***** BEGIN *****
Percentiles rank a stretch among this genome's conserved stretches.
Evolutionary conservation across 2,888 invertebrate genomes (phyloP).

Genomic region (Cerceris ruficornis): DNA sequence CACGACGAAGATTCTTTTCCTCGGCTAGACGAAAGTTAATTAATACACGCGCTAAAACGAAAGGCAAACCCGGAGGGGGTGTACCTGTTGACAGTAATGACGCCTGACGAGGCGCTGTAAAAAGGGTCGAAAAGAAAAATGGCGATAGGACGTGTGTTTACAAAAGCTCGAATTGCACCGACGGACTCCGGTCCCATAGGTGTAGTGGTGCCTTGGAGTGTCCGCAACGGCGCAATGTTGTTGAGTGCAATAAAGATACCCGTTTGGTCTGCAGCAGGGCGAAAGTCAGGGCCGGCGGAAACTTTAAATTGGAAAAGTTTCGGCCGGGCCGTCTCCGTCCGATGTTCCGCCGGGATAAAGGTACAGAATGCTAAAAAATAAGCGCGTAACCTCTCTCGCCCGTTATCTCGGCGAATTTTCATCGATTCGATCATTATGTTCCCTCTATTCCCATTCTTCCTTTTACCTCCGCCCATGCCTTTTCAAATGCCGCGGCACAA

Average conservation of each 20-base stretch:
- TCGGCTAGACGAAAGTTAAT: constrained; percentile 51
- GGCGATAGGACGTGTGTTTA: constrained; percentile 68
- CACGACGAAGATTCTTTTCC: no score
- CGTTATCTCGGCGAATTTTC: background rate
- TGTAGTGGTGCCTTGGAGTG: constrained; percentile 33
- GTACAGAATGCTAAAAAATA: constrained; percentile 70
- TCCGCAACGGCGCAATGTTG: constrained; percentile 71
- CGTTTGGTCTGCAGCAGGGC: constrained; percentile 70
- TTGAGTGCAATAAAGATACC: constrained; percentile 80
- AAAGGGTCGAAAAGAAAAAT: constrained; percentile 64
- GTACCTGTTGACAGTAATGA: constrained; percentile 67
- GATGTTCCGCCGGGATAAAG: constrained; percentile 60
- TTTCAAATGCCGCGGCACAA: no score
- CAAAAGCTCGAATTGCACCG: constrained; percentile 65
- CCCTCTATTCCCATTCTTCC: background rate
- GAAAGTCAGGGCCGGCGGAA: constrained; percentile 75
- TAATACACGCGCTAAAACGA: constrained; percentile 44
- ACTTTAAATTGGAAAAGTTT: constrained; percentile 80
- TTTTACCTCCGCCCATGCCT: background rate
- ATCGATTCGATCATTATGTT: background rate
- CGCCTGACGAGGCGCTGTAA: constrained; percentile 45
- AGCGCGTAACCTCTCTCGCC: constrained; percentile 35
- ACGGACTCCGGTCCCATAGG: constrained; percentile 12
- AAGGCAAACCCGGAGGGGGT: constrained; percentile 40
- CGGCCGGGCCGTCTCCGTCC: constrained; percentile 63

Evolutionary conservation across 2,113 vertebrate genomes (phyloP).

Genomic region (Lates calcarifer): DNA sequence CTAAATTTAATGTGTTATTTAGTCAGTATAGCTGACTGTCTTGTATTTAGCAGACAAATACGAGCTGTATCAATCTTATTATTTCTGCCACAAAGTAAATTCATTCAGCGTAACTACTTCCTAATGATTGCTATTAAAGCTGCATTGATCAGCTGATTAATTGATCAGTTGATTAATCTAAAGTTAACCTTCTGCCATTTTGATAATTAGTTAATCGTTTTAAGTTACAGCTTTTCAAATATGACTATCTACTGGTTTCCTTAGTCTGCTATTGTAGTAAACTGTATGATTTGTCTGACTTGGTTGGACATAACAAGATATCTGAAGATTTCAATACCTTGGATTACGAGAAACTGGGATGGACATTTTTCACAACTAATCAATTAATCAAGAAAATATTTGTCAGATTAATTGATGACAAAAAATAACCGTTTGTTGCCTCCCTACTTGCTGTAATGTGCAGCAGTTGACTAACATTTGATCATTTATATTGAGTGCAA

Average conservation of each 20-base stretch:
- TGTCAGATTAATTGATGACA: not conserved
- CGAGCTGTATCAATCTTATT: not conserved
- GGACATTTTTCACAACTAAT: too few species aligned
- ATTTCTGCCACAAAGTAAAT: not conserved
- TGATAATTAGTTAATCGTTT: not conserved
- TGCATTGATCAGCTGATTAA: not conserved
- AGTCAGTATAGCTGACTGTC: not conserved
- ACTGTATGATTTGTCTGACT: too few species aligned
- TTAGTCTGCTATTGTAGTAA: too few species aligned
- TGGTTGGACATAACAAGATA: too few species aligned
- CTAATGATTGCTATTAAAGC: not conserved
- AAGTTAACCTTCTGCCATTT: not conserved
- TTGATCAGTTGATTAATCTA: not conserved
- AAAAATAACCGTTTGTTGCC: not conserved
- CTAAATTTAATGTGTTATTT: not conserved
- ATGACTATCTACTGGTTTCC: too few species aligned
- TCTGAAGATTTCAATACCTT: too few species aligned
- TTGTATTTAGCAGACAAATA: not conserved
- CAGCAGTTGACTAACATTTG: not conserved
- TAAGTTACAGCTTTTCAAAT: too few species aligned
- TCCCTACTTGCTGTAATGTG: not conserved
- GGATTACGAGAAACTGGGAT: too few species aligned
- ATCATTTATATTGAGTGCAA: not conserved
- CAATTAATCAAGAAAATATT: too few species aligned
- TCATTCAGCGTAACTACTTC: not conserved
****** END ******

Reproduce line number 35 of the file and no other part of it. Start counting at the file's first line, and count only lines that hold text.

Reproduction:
- GGACATTTTTCACAACTAAT: too few species aligned